As I rarely discard a book, it should thus come as no surprise that I have overflowing shelves of novels I’ve once read, enjoyed, savoured and then swore up-and-down-back-and-forth that I was going to re-read someday. Alas, it is someday. I’m spending whole of 2016 revisiting my book collection, digging back into books I read once, but that I haven’t read (or listened to) in at least four years. So, we’re about to find out what was worth reading… twice.
Many people are familiar with The Princess Bride: S. Morgenstern’s Classic Tale of True Love and High Adventure by William Goldman (or as I’ll just call it The Princess Bride) as a film staring either Forrest Gump’s girlfriend or that lady who is married to President Keven Spacey. But for those only casually familiar with this comedy classic, it may not be obvious that the 1987 film is actually based on a book written in the early 1970s, a book that struggled to find a director brave enough to tackle the unique comedic timing and (at the time) grand special effects required to turn the beloved novel into a classic and timeless film.
(That guy, by the way, turned out to be the “meathead” who was Archie Bunker‘s son-in-law, and the lesson here is that I apparently spend too much time reading books on pop culture and lurking through IMDB. Who knew?)
I first read The Princess Bride about fifteen years ago, shortly after I discovered the film and had watched it for the first time. I’ve watch that film innumerable times since, and have even made Claire sit through it (at least) twice –InconcEIvabLe!– but sadly (and despite having a copy on my Kindle) I haven’t revisited the novel since my first, hasty read-through years and years ago.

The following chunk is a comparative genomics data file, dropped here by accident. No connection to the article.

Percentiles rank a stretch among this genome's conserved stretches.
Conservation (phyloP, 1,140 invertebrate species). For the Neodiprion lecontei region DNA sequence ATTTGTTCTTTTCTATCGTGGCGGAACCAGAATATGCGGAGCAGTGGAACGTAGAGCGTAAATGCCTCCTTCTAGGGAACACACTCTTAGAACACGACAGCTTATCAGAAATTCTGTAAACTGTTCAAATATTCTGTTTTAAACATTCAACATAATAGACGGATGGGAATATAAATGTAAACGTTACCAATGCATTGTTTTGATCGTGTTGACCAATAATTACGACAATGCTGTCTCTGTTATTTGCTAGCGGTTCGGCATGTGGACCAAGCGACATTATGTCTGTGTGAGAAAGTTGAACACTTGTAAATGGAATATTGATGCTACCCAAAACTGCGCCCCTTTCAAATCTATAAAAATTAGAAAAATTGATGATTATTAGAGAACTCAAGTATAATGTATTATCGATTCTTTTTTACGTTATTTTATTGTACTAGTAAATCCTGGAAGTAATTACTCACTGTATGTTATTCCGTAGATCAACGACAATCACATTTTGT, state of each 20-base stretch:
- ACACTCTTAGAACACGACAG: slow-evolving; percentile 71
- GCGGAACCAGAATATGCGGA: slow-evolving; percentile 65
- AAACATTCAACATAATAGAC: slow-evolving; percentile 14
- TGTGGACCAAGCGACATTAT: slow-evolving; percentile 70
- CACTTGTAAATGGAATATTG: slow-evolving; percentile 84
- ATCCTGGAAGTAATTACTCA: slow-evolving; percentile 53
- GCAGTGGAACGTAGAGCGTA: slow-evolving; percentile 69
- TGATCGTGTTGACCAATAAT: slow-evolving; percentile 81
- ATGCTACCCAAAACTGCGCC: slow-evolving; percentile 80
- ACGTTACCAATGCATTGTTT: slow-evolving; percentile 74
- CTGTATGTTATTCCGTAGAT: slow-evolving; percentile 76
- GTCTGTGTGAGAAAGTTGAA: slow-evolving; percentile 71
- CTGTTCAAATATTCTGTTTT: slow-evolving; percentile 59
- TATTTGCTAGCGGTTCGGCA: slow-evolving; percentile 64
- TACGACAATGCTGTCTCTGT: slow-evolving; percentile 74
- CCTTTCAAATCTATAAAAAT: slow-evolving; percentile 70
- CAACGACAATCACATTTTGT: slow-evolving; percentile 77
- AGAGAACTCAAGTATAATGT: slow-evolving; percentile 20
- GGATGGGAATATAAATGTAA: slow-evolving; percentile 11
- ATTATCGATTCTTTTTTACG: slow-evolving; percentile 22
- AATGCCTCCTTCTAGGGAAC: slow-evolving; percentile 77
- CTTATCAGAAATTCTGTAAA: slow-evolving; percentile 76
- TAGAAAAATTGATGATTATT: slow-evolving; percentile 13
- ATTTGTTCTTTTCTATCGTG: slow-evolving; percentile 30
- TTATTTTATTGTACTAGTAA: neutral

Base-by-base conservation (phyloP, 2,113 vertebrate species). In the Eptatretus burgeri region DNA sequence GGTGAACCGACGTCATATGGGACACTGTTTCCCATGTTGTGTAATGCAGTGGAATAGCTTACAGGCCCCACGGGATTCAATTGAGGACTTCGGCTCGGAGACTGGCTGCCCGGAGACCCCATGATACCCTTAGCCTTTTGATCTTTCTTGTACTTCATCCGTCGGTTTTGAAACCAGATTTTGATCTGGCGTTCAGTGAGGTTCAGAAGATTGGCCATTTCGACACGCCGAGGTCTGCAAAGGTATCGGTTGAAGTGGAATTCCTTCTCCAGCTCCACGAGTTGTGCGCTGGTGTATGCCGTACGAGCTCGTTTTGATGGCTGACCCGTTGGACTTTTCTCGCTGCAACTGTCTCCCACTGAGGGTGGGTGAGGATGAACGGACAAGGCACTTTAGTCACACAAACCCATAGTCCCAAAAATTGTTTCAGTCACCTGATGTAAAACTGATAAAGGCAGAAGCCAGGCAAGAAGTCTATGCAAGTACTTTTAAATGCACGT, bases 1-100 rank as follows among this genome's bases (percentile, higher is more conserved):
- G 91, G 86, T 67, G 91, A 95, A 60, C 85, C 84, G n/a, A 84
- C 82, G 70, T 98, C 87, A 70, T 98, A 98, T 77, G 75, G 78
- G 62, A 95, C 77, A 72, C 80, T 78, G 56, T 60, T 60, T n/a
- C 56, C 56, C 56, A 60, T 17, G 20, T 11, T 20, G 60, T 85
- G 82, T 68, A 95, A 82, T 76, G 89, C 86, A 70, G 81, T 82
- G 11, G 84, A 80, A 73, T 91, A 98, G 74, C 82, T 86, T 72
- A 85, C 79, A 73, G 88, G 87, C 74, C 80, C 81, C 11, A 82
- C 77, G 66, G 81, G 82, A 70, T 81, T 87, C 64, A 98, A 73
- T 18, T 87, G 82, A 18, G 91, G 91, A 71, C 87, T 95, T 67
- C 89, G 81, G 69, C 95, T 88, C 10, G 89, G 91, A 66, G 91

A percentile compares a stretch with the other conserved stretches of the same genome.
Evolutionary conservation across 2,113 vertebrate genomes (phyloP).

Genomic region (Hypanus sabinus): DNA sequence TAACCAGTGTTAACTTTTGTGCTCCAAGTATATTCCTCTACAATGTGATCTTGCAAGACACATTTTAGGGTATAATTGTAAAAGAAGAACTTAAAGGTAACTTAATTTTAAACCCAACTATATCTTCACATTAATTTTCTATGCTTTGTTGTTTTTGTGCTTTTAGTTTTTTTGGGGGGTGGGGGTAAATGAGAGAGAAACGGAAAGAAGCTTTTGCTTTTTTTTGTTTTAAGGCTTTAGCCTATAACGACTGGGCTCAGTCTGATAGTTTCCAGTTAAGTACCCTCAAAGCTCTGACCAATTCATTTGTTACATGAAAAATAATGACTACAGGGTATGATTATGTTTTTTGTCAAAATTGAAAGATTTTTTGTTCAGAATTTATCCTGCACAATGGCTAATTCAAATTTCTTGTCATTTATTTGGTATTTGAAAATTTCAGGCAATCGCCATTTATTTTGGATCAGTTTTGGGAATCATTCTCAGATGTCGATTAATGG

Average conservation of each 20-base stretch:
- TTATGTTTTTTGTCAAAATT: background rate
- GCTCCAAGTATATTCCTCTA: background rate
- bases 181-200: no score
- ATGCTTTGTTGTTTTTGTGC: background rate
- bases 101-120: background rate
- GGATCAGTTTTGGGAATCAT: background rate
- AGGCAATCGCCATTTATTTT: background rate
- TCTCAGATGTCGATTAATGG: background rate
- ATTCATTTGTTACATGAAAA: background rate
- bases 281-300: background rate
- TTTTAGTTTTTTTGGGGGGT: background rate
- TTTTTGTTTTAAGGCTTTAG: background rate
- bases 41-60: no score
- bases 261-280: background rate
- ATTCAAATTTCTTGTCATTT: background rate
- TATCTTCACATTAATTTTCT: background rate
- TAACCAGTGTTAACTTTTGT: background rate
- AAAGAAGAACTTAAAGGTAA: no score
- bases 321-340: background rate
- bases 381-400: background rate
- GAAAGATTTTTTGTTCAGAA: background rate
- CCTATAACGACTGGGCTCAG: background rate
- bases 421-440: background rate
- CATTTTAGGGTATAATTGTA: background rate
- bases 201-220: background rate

Now, I remembered this much, but noted as I read the first couple chapters: that if possible, the book is even more meta than the film.
The film, as you may know, is the story of a guy named Kevin Arnold who is trapped in his bedroom with a vaguely described illness while Columbo reads him a story about swords and true love and adventure and giants and kissing and stuff. That book (also called The Princess Bride) is the primary story, a story of a farm boy turned pirate, and a beautiful heartbroken farm girl who thinks her true love has died, a jealous prince and a sinister plot followed by a daring rescue, all while Kevin jumps into various scenes to express his pre-teen distaste at “all the kissing parts!”
The book is more meta, you ask? (You keep using that word, I do not think it means what you think it means!)
So, the book is really a book about a book. The author, William Goldman, is telling the story of how as a quasi-absentee father he tracked down a beloved storybook from his own childhood (S. Morgenstern’s Classic Tale of True Love and High Adventure, to be precise) to give to his own son on his son’s tenth birthday. In doing so he discovered that the book was actually a literary mess, his father having skimmed over most of the story, and everything that Goldman recalled having loved about the story had been simply that his old man had (apparently) improv’d best parts as he read to him each night. Mr. Goldman gets frustrated and convinces his employer (fortunately a book publisher) to pay him to re-write and abridge the original into something that a sane person living in the modern era might actually buy and read, and thus narrates the process of doing so as he retells the classic story — tho just the good bits.
And that is the book… or, as I recall it.
I’m thinking it will be a quick read, but having seen the film so often I’m bracing for the many incongruities that are sure to pop out at me as I do so. I’ll wince, and keep reading of course, and have some vague comment to make about the differences (even if it’s just me talking to the dog) the next time I slip the disc into my player and watch it again.
Thus, I read on… Have fun stormin’ da castle.